Sean Ramirez, a bartender at Los Olivos Mexican Patio was stacking plates before his lunch shift and cleaning glasses as he contemplated the lockout in Major League Baseball.
Ramirez, the son of the restaurant's founder and a 15-year veteran behind the bar, said, "This is usually the time of year man." "This is the spot where Giants fans hang out. We are often crowded with San Francisco and Sacramento Giants fans."
On March 31, the sounds of spring baseball, from the crackling of wooden bats to the music blasting from stadium speakers to the shouted requests of autograph seekers, were muted or absent. This was supposed to have been the day that catchers and pitchers began their workouts to prepare for the opening day.
It was instead Day 77 of the lockout, which has become the longest work stoppage in baseball's history. While many minor leaguers will report to camp in Arizona or Florida, the dates vary depending on which team they are with. However, the 40-man roster players will not be allowed on the field until MLB reaches a compromise.
Johnny Rivero, a Yankees fan, said, "I'm very sorry because there's no one here, and we will have a brief spring training." Rivero was a 59-year old Yankees fan, who was looking for autographs at Tampa's minor league facility.
"We'll watch what happens."
There isn't much going on right now.
The most disappointing thing for baseball fans is the inability to find any solutions to the financial impasse. This week, neither side made a public statement to admit that spring training has not started on time since 1995.
The bargaining process will resume on Thursday.
On Wednesday morning in Florida, the statue of George Steinbrenner, who was the late owner of the Yankees, faced an empty parking lot and closed ticket windows. It was in the 70s and there was a strong east wind blowing from right field. This is where the workout would have taken place.
It was almost silent in Arizona outside of Salt River Fields where the Arizona Diamondbacks (and Colorado Rockies) share facilities. A parking lot security guard was left wandering aimlessly in the cold and damp conditions.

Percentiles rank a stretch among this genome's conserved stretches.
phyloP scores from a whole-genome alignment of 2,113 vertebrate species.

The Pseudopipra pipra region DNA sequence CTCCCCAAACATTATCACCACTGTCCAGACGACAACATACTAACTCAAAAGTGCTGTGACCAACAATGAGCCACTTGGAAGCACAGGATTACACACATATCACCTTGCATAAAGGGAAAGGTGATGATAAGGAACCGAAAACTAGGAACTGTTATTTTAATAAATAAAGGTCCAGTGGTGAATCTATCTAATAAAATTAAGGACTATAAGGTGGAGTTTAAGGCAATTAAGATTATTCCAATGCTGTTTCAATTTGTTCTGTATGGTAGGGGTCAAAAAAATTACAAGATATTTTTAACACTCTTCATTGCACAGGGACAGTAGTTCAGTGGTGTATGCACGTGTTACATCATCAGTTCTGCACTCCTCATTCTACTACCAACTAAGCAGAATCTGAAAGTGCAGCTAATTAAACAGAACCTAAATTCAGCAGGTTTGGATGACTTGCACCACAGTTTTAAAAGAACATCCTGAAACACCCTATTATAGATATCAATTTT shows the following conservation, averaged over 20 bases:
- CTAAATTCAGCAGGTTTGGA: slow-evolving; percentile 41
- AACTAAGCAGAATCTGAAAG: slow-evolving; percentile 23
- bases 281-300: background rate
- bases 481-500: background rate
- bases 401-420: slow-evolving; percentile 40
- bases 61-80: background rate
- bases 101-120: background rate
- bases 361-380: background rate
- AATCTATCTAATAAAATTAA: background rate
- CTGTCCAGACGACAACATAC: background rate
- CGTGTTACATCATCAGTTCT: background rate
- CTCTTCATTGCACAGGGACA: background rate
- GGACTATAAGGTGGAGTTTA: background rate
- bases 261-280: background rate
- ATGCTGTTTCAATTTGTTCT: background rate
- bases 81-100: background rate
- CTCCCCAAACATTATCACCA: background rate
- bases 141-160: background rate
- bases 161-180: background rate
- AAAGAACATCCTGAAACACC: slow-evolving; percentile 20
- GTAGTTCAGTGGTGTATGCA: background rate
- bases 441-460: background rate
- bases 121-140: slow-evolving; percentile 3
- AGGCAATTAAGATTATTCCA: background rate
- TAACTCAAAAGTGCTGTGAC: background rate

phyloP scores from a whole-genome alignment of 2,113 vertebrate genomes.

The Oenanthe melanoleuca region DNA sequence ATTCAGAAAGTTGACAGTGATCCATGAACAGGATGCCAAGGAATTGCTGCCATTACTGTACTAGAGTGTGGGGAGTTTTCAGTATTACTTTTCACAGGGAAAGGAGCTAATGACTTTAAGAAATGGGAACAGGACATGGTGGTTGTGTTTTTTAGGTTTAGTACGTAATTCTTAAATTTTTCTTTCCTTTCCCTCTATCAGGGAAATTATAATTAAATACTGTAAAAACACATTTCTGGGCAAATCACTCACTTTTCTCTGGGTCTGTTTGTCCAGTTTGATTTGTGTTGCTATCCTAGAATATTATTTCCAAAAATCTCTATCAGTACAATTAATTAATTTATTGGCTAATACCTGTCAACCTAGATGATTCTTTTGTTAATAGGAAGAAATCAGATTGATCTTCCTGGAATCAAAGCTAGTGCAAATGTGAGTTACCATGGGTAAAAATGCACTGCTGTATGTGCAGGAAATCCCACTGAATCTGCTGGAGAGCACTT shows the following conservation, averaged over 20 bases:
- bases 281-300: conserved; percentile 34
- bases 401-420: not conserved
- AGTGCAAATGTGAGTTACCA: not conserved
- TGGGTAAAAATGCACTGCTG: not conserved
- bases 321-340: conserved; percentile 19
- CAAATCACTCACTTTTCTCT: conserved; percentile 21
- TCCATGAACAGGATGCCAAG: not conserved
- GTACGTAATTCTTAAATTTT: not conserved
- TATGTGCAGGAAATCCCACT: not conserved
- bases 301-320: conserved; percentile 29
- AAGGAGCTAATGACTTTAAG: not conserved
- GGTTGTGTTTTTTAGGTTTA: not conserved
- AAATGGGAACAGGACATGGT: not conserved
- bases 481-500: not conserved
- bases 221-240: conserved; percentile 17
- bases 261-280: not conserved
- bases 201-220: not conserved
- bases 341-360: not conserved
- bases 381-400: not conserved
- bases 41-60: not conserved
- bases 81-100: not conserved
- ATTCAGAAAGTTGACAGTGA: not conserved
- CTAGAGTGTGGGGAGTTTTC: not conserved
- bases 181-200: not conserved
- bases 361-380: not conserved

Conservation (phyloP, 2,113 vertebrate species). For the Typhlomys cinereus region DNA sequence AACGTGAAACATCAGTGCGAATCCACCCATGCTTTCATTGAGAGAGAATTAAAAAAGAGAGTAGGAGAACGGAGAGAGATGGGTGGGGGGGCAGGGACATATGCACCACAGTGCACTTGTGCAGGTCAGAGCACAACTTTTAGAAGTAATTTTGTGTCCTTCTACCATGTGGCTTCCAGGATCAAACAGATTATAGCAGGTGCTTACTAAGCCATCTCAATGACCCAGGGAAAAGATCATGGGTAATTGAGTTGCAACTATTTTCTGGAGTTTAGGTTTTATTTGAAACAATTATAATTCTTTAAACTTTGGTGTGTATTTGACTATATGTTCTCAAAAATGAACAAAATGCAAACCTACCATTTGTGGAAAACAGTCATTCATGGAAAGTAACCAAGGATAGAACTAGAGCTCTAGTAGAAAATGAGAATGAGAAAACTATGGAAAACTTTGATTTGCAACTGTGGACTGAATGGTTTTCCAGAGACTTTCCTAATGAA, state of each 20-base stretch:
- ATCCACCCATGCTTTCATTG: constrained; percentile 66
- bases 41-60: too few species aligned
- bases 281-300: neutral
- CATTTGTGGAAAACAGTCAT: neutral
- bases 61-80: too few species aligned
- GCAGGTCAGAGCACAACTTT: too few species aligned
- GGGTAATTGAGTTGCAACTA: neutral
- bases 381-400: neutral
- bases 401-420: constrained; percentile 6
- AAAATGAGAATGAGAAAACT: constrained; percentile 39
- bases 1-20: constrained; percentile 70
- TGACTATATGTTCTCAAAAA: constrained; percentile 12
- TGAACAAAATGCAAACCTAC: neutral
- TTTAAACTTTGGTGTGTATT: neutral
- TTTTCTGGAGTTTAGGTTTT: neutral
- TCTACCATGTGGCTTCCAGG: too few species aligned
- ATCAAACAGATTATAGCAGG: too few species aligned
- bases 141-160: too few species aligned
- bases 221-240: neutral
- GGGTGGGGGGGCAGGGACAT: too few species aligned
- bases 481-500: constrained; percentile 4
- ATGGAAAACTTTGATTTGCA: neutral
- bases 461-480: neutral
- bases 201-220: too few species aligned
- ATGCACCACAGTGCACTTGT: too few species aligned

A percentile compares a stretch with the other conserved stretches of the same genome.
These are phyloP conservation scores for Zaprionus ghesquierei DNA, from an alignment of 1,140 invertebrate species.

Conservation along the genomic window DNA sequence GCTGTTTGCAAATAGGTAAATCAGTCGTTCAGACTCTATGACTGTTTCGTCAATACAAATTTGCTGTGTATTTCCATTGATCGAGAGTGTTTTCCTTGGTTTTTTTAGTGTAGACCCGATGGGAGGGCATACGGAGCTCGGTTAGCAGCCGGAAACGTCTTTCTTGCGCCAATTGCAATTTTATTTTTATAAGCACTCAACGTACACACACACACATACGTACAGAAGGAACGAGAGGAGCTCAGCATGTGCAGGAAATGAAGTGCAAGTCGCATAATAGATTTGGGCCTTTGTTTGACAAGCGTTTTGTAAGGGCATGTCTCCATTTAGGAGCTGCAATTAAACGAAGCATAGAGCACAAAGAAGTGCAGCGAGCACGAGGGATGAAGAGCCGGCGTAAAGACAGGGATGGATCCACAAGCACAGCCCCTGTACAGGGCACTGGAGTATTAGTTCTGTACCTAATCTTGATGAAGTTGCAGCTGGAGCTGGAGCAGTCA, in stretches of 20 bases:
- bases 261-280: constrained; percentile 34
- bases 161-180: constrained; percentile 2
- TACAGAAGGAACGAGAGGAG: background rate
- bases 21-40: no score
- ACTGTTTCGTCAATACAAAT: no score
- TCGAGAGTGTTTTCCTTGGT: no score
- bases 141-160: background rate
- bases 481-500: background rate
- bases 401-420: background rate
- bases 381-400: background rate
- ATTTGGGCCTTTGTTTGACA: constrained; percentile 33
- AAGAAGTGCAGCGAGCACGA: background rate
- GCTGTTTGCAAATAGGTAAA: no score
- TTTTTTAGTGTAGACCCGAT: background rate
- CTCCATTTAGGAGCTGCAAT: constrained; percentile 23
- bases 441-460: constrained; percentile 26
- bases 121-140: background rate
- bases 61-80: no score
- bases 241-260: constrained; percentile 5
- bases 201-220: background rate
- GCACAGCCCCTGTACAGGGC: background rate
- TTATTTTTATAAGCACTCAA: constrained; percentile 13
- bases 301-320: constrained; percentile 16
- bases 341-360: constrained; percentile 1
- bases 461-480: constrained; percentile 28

After a 2020 cut due to the COVID pandemic, and a 2021 without much attendance due to health restrictions, this is the third consecutive spring training.
Ramirez stated that he doesn't know what Los Olivos will look in February and March, if there is no baseball. He just hopes the two sides come to an agreement quickly.
Rob Manfred, baseball commissioner, stated that he is optimistic and believes we will reach an agreement in time for us to play our regular schedule. "I see missing games being a disaster for this industry and we're committed towards making an agreement to avoid that."
Regular season 2020 was reduced from 162 games per team down to 60. Regular-season games were also played in empty stadiums. Only Texas opened the season at full capacity. Other U.S. teams reached full capacity from Atlanta on May 7 through Seattle on July 2. MLB attendance was 45.3 Million, a decrease of 68.5 million from 2019.
Now, labor strife.
Manfred stated last week that it would take approximately four weeks to train, plus additional time to ratify and for players to travel to camps.
It is anyone's guess when that time will come. Fans and workers like Ramirez remain in limbo.
The bartender stated, "This is what you rely on to help you the rest of the year." "We don’t know what we can expect."